Are you an Ontario landlord looking to evict your tenant? There are many reasons you may wish to evict a tenant. And, no matter your reason, you must always follow all the steps outlined in the Residential Tenancies Act (RTA).
In this post, we will answer all your commonly asked questions and provide an overview to the eviction process in Ontario!
What are legally justified reasons to evict a tenant?
As a landlord in Ontario, you can evict your tenant for many reasons.
Here are some of the legally justified reasons:
- Nonpayment of rent. If your tenant doesn’t pay rent when it’s due, you can serve them with a Notice to End a Tenancy Early. The notice will give them exactly 14 days to either pay the rent due or move out.
- Habitual late rent payment. According to the Residential Tenancies Act, you must serve the tenant with a 28 days’ notice if a tenant constantly pays their rent late.
- Excessive property damage. This is also another common cause for evictions in Ontario. Some examples of excessive property damage can include unauthorized painting, torn or missing curtains and/or holes in the wall. You must give tenants a 7 days’ notice to fix the damages or pay you the cost of repairs. If the tenant isn’t able to do so, you can serve them a 20-days’ notice to either move out or get evicted.
- Exceeding the rental limit. You may also be able to evict your tenant for exceeding the rental limit. Under Ontario law, overcrowding violates the safety, health and housing codes. You must serve tenants a 7-days’ notice to either rectify the issue or get evicted.
- Breach of other tenants’ quiet and peaceful enjoyment. Ontario tenants have a right to the quiet and peaceful enjoyment of their rented premises. And as a landlord, you can evict a tenant for interfering with another tenant’s lawful rights. If you’re seeking to evict such a tenant, you must serve them with a 7 days’ notice.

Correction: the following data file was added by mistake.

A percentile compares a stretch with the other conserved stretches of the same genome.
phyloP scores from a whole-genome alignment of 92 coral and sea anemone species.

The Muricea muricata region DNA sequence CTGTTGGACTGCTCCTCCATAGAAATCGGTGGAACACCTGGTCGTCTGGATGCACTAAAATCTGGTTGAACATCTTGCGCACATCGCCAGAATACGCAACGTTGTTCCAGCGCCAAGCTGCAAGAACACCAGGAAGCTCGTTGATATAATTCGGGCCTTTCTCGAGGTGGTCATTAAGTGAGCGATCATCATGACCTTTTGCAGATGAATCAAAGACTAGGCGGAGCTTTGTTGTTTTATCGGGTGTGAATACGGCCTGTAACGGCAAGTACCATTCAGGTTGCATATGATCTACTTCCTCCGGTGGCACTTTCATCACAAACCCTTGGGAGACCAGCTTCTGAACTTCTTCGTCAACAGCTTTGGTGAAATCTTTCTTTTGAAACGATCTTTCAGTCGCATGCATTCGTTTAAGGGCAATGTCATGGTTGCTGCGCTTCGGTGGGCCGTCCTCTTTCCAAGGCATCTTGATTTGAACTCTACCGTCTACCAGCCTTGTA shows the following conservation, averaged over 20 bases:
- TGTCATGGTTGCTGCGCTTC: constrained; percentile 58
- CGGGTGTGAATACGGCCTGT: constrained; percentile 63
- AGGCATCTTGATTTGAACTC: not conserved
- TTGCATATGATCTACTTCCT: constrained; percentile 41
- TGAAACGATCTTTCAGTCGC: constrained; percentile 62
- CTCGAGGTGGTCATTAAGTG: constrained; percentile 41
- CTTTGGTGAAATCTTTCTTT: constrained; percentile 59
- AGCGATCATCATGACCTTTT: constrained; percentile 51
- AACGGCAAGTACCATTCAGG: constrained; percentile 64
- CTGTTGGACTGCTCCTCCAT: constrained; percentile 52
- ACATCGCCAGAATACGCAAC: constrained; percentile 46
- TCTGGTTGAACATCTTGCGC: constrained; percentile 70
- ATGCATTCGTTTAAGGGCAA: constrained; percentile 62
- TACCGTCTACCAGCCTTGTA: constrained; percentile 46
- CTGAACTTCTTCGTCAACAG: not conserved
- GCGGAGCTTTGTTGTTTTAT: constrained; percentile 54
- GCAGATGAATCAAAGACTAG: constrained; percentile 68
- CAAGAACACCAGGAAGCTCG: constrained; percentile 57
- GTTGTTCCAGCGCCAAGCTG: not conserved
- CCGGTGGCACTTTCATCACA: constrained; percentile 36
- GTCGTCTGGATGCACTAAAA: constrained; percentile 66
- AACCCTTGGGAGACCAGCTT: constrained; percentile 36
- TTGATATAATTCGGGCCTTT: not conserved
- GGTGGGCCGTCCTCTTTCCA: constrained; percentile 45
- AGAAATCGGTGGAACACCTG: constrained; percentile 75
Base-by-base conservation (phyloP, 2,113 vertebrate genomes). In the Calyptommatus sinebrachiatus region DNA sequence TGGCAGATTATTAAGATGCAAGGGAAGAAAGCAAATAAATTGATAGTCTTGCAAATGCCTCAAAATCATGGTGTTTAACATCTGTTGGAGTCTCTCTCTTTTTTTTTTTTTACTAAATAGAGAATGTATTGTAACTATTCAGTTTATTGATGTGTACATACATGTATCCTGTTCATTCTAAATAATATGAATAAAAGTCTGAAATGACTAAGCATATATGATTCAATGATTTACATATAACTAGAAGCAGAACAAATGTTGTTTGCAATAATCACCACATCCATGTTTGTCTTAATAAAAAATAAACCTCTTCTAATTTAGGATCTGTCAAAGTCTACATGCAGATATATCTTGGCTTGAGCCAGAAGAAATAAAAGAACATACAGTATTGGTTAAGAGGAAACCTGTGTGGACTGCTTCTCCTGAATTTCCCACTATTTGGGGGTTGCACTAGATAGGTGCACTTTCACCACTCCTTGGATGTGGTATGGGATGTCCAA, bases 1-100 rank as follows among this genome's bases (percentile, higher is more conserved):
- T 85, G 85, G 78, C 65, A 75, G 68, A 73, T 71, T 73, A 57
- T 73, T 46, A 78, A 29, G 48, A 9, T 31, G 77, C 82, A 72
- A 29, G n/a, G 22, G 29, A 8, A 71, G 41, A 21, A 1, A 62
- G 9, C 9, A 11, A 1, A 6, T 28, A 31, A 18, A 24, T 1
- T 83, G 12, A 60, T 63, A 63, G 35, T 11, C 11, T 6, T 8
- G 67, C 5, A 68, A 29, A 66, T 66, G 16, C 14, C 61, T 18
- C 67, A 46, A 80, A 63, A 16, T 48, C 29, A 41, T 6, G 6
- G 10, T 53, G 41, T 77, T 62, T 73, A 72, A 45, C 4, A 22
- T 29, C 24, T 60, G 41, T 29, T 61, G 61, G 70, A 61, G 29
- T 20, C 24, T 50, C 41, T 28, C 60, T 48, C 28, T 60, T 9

- Engaging in illegal activity while at the rental premises. Besides reporting to relevant agencies, you must serve the tenant with a notice of 10 days. If the tenant doesn’t move out, you may begin eviction proceedings against them.
- Landlord decision. If you’re seeking to repair, convert or demolish the rental premises, you must give your tenant a notice of at least 120 days.
What happens if your tenant doesn’t move out?
Usually, a tenant has two options after being served an eviction notice:
- The first option is to rectify the issue.
- The second option is to move out.
However, what happens if the tenant ignores the eviction notice and stays put? In such a case, you’ll need to apply to the Landlord and Tenant Board for an eviction order. The Board will then schedule a hearing to hear what both parties have to say prior to making a ruling.
If your tenant chooses not to attend the hearing, the Board will likely give a default judgment in your favor.
Also, there are some situations where the Board can make an eviction order without holding any hearing. This is referred to as an “ex-parte” order.